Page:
Steps to a Secure Financial Future

A brochure offering simple, straightforward tips about developing a long-term personal financial plan, setting financial goals, saving seriously, paying for investment advice and keeping track of investment expenses.

Steps to a Secure Financial Future

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Table of Contents

Develop a Financial Plan

Do you want a secure financial future? The most crucial step you can take is to have a financial plan. People with a plan tend to save more money and take the time to make solid decisions about how to meet their goals.

Set Goals

By planning for things you want to accomplish in your future, you have a better chance of having enough money when the time comes. Long-term goals are things you want to accomplish in 5-10 years. For instance, long-term goals could be owning a home, starting a family and saving money for your children’s college and weddings. Short-term goals are for things you’d like to do today, next week or over the next couple of years. These might include changing jobs, getting married, buying a car or taking a vacation.

Start Saving Seriously

First, save enough to cover your emergency living expenses for several months. In a savings account, you have easy access to your money. Your account is insured against losses up to $100,000 by the Federal Deposit Insurance Corporation (FDIC).

Consider Investing

You can count on your savings account to deliver regular interest payments—but it won’t earn enough to keep up with inflation. Over long periods of time, investments in stocks and bonds have outpaced inflation, but savings accounts and CDs have not. Money tree image

Investments have the potential to earn greater profits than savings accounts do. They also have the potential to lose money—including some or all of your initial investment—or not gain as much return (profit) as you expected. This is called risk.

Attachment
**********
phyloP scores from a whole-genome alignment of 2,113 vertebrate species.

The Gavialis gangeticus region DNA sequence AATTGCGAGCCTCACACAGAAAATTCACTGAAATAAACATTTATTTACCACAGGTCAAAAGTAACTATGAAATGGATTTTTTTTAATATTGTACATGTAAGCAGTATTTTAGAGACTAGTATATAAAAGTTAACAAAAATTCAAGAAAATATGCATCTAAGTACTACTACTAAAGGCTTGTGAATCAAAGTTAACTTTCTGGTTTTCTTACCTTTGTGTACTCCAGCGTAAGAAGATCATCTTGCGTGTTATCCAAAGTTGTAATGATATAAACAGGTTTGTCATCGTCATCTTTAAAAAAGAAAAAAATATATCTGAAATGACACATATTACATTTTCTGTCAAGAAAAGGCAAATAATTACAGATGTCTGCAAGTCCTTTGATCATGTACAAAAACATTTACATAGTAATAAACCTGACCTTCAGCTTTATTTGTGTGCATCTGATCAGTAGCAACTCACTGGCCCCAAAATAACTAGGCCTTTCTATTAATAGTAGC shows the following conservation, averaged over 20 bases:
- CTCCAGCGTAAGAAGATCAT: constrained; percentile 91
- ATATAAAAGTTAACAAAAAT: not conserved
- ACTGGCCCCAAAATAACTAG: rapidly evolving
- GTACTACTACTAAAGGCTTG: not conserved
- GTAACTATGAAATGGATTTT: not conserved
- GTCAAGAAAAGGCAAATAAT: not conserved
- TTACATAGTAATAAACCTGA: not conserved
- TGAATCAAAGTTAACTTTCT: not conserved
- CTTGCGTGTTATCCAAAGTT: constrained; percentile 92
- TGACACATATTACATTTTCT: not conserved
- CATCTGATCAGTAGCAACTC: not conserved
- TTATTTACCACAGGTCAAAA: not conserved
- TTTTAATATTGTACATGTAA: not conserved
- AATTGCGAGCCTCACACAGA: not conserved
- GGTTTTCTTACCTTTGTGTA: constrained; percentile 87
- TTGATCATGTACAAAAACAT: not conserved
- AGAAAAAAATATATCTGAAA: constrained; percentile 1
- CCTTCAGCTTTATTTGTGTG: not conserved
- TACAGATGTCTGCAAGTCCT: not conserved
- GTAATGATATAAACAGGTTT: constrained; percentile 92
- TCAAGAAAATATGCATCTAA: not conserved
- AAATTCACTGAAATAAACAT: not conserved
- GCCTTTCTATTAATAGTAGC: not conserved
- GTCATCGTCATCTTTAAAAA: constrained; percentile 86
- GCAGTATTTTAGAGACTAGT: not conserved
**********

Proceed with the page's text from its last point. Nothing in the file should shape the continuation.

Investments are never insured—not by the government or anyone else. This means you will probably have no recourse if you lose money in an investment. That is the biggest difference between investments and insured bank accounts.

Get Advice

For some people, reading magazines and books about investing or doing research on the Internet is enough. Others need professional advice. A financial professional can help you choose investments and put your financial plan in action. Before choosing an investment advisor, interview several licensed professionals. This process will help educate you on the different types of services that are available to investors.

Keep Track of Expenses

Brokers and financial planners charge fees and/or commissions. You have a right to know how the broker or planner is being compensated. You may be asked to pay a flat fee or hourly fees. Some brokers and planners do not charge service fees, but, like many salespeople, earn commissions when they sell investments.

Before making any investment or opening an account with a brokerage, ask about the total costs, including sales charges and fees. These costs usually fall into two categories—up-front charges and ongoing expenses or management fees.

>Ask Questions

Before you make any investment, you have the right to ask for information about it. You have the right to investigate the background of investment firms and their salespeople. If they have been in trouble with the government, you have the right to know that.

Never allow yourself to be pressured into investing. Enter into an investment only because it makes sense to your financial situation and goals. Always keep a close eye on your account and never allow any transactions that you do not understand completely.

Use Tax-Deferred Investment Accounts

Individual Retirement Accounts (IRAs) or employer-sponsored retirement plans can help your retirement savings grow faster because no tax is paid on the earnings until you are allowed to withdraw it at age 59 1/2.

Invest for the Long Term

History has demonstrated that the market will fluctuate. One mistake that people make is trying to beat the market. Many advisors feel that stock market investments should be for the long term. By sticking with your investment for the long term, you may increase your chances of a solid return.

Published / Reviewed Date

Published: April 01, 2002

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Consumer Action's Managing Money Project.

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Investing   ♦  

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© 2002 –2018 Consumer Action. Rights Reserved.

 

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financial, savings, investing, investments


 
 
 

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